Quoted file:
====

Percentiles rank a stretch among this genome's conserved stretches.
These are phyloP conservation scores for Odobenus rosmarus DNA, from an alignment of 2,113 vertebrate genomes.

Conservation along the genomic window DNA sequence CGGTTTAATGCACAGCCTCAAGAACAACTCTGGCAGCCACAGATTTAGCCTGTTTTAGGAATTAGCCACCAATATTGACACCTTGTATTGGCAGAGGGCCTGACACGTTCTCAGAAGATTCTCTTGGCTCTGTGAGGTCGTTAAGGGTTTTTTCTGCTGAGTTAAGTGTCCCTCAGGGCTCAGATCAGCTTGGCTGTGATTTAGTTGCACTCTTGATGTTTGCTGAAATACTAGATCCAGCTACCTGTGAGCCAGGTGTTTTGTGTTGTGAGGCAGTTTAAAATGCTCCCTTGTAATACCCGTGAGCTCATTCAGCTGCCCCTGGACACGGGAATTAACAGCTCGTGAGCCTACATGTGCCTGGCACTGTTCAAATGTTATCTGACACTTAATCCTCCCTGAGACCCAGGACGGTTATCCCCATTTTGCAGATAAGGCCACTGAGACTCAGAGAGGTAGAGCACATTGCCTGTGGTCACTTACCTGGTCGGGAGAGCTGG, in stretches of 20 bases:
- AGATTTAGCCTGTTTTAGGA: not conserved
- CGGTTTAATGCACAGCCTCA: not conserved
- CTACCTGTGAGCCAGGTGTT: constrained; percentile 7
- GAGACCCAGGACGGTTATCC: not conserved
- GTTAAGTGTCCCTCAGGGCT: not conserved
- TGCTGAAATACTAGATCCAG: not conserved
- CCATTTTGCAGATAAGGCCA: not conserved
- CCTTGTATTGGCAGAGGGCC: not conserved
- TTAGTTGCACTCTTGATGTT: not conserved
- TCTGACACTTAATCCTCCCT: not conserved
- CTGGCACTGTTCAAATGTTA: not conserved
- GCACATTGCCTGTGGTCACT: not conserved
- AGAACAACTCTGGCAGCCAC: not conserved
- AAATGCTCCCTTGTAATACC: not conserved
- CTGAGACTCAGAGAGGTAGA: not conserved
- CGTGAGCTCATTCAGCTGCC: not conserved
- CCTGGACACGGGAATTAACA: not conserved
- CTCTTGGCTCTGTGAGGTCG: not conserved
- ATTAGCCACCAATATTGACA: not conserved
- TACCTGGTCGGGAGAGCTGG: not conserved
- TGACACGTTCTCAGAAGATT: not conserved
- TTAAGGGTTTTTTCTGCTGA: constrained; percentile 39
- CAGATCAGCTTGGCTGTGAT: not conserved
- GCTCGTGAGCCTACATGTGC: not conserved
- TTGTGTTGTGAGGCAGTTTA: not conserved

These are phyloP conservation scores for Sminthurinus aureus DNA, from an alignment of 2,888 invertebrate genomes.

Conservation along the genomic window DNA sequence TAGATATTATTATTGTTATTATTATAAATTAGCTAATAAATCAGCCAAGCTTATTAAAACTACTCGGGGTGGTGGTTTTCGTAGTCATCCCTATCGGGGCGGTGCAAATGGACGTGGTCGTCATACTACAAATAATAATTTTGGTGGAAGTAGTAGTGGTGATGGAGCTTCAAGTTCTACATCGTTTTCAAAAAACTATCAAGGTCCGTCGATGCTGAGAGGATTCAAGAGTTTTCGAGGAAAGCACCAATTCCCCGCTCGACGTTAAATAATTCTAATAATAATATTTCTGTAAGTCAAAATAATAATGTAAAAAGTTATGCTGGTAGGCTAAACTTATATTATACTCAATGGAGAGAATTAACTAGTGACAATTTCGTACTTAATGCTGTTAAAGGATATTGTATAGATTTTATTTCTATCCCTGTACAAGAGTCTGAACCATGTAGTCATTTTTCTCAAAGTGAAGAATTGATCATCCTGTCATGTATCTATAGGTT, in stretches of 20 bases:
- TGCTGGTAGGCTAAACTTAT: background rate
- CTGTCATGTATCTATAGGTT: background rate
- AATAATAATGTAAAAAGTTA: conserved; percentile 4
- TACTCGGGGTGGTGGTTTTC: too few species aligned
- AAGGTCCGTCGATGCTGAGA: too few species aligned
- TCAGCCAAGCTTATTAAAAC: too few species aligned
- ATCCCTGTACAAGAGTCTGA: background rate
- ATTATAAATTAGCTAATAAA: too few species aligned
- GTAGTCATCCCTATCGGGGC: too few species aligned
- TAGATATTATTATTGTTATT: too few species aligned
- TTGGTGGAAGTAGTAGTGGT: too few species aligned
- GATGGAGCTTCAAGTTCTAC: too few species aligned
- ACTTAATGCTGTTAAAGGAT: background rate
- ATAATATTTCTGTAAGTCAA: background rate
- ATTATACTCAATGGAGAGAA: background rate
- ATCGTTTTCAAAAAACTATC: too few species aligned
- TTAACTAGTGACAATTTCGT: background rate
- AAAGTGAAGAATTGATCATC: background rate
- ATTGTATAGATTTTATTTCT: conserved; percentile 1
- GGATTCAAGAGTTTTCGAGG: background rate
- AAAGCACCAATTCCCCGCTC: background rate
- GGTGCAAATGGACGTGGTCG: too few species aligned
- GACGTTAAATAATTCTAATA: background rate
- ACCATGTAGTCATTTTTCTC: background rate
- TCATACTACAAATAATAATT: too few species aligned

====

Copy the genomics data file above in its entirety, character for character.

Percentiles rank a stretch among this genome's conserved stretches.
These are phyloP conservation scores for Odobenus rosmarus DNA, from an alignment of 2,113 vertebrate genomes.

Conservation along the genomic window DNA sequence CGGTTTAATGCACAGCCTCAAGAACAACTCTGGCAGCCACAGATTTAGCCTGTTTTAGGAATTAGCCACCAATATTGACACCTTGTATTGGCAGAGGGCCTGACACGTTCTCAGAAGATTCTCTTGGCTCTGTGAGGTCGTTAAGGGTTTTTTCTGCTGAGTTAAGTGTCCCTCAGGGCTCAGATCAGCTTGGCTGTGATTTAGTTGCACTCTTGATGTTTGCTGAAATACTAGATCCAGCTACCTGTGAGCCAGGTGTTTTGTGTTGTGAGGCAGTTTAAAATGCTCCCTTGTAATACCCGTGAGCTCATTCAGCTGCCCCTGGACACGGGAATTAACAGCTCGTGAGCCTACATGTGCCTGGCACTGTTCAAATGTTATCTGACACTTAATCCTCCCTGAGACCCAGGACGGTTATCCCCATTTTGCAGATAAGGCCACTGAGACTCAGAGAGGTAGAGCACATTGCCTGTGGTCACTTACCTGGTCGGGAGAGCTGG, in stretches of 20 bases:
- AGATTTAGCCTGTTTTAGGA: not conserved
- CGGTTTAATGCACAGCCTCA: not conserved
- CTACCTGTGAGCCAGGTGTT: constrained; percentile 7
- GAGACCCAGGACGGTTATCC: not conserved
- GTTAAGTGTCCCTCAGGGCT: not conserved
- TGCTGAAATACTAGATCCAG: not conserved
- CCATTTTGCAGATAAGGCCA: not conserved
- CCTTGTATTGGCAGAGGGCC: not conserved
- TTAGTTGCACTCTTGATGTT: not conserved
- TCTGACACTTAATCCTCCCT: not conserved
- CTGGCACTGTTCAAATGTTA: not conserved
- GCACATTGCCTGTGGTCACT: not conserved
- AGAACAACTCTGGCAGCCAC: not conserved
- AAATGCTCCCTTGTAATACC: not conserved
- CTGAGACTCAGAGAGGTAGA: not conserved
- CGTGAGCTCATTCAGCTGCC: not conserved
- CCTGGACACGGGAATTAACA: not conserved
- CTCTTGGCTCTGTGAGGTCG: not conserved
- ATTAGCCACCAATATTGACA: not conserved
- TACCTGGTCGGGAGAGCTGG: not conserved
- TGACACGTTCTCAGAAGATT: not conserved
- TTAAGGGTTTTTTCTGCTGA: constrained; percentile 39
- CAGATCAGCTTGGCTGTGAT: not conserved
- GCTCGTGAGCCTACATGTGC: not conserved
- TTGTGTTGTGAGGCAGTTTA: not conserved

These are phyloP conservation scores for Sminthurinus aureus DNA, from an alignment of 2,888 invertebrate genomes.

Conservation along the genomic window DNA sequence TAGATATTATTATTGTTATTATTATAAATTAGCTAATAAATCAGCCAAGCTTATTAAAACTACTCGGGGTGGTGGTTTTCGTAGTCATCCCTATCGGGGCGGTGCAAATGGACGTGGTCGTCATACTACAAATAATAATTTTGGTGGAAGTAGTAGTGGTGATGGAGCTTCAAGTTCTACATCGTTTTCAAAAAACTATCAAGGTCCGTCGATGCTGAGAGGATTCAAGAGTTTTCGAGGAAAGCACCAATTCCCCGCTCGACGTTAAATAATTCTAATAATAATATTTCTGTAAGTCAAAATAATAATGTAAAAAGTTATGCTGGTAGGCTAAACTTATATTATACTCAATGGAGAGAATTAACTAGTGACAATTTCGTACTTAATGCTGTTAAAGGATATTGTATAGATTTTATTTCTATCCCTGTACAAGAGTCTGAACCATGTAGTCATTTTTCTCAAAGTGAAGAATTGATCATCCTGTCATGTATCTATAGGTT, in stretches of 20 bases:
- TGCTGGTAGGCTAAACTTAT: background rate
- CTGTCATGTATCTATAGGTT: background rate
- AATAATAATGTAAAAAGTTA: conserved; percentile 4
- TACTCGGGGTGGTGGTTTTC: too few species aligned
- AAGGTCCGTCGATGCTGAGA: too few species aligned
- TCAGCCAAGCTTATTAAAAC: too few species aligned
- ATCCCTGTACAAGAGTCTGA: background rate
- ATTATAAATTAGCTAATAAA: too few species aligned
- GTAGTCATCCCTATCGGGGC: too few species aligned
- TAGATATTATTATTGTTATT: too few species aligned
- TTGGTGGAAGTAGTAGTGGT: too few species aligned
- GATGGAGCTTCAAGTTCTAC: too few species aligned
- ACTTAATGCTGTTAAAGGAT: background rate
- ATAATATTTCTGTAAGTCAA: background rate
- ATTATACTCAATGGAGAGAA: background rate
- ATCGTTTTCAAAAAACTATC: too few species aligned
- TTAACTAGTGACAATTTCGT: background rate
- AAAGTGAAGAATTGATCATC: background rate
- ATTGTATAGATTTTATTTCT: conserved; percentile 1
- GGATTCAAGAGTTTTCGAGG: background rate
- AAAGCACCAATTCCCCGCTC: background rate
- GGTGCAAATGGACGTGGTCG: too few species aligned
- GACGTTAAATAATTCTAATA: background rate
- ACCATGTAGTCATTTTTCTC: background rate
- TCATACTACAAATAATAATT: too few species aligned